After the disheartening failure of her first vegetarian cookbook, released into a crowded marketplace full of competing big names and slick presentations, Melody decided to try another strategy. As a former history undergraduate before turning to anthropology, it was one that she was well-suited for.

Melody conducted deep and thorough historical research, corresponding with foreign scholars, reviving scans of faded and brittle documents from overseas archives, and reading through book after book after book. Her patience was rewarded with a bevy of official pamphlets, menus, and recipes detailing the vegetarian dishes served at the behest of a major world leader. From there it was a simple matter to devise cooking schemes, guess ingredient lists, and prepare substitution tables for vegan and diabetic readers.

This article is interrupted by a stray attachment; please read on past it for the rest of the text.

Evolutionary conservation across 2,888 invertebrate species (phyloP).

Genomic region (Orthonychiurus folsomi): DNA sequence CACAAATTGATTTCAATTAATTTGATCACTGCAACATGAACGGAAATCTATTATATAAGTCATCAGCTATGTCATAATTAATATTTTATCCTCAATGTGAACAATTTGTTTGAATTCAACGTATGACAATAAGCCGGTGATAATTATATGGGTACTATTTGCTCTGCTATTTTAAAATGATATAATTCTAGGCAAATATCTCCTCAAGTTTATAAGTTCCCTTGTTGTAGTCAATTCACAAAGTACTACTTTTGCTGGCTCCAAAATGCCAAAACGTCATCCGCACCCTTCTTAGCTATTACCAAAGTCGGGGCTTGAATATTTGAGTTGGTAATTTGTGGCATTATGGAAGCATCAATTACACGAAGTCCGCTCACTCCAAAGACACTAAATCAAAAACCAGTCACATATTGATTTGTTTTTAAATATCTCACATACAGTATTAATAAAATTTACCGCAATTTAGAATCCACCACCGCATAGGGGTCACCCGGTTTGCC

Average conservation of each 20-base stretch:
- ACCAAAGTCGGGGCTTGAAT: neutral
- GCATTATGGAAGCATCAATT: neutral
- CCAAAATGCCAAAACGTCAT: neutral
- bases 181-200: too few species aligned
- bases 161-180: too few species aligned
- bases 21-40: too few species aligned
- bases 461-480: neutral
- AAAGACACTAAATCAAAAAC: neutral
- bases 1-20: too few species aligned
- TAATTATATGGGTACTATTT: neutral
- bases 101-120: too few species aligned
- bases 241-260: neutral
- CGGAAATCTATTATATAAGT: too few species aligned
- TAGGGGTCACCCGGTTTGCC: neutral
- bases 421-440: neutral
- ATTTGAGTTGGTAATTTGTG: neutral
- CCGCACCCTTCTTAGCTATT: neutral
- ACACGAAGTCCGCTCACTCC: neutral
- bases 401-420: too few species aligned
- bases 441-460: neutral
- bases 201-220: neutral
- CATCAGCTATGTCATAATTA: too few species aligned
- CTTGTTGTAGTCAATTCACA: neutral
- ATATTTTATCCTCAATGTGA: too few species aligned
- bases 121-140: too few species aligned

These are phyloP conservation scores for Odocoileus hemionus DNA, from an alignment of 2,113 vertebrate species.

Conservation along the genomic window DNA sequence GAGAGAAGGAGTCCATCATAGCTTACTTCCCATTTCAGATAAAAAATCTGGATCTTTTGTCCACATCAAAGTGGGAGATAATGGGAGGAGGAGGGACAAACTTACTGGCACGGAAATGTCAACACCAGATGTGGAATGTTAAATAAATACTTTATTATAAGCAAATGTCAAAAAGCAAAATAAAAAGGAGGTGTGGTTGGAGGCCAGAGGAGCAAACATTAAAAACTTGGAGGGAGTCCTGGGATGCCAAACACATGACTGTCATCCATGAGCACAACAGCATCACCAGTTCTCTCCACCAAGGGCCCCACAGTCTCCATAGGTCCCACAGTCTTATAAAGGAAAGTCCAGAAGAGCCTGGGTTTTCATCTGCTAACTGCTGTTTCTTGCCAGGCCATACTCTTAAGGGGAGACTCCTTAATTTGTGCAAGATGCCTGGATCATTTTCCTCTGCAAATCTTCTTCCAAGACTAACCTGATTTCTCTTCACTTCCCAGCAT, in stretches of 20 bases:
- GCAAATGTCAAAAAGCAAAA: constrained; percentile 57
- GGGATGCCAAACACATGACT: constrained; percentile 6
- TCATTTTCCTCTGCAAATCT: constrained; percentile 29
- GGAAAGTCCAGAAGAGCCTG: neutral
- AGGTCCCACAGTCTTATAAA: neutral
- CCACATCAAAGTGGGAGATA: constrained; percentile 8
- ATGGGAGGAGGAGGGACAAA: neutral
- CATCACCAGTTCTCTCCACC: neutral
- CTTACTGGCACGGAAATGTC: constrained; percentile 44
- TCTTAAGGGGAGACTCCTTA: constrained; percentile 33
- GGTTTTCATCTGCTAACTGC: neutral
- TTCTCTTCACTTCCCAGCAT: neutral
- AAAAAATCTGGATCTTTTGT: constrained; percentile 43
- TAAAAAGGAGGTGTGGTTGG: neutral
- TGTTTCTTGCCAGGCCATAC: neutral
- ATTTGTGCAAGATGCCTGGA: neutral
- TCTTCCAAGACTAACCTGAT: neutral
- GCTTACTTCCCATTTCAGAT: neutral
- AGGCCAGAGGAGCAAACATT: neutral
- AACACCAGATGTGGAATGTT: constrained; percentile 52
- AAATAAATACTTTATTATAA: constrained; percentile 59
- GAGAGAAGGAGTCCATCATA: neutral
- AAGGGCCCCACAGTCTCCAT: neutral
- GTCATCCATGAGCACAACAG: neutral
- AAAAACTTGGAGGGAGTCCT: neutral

The major world leader? Adolf Hitler, der Fuhrer himself.

The press moaned and swooned over Melody’s The Hitler Vegetarian Cookbook . People chatted about it on national TV, threatened boycotts, publicly and loudly wondered why a card-carrying member of the Green Party would produce such a fascist product.

The cookbook stayed on the bestseller lists nationwide for six months. If Melody had learned any lesson from anthropology, it was that infamy would sell as well as fame in a pinch.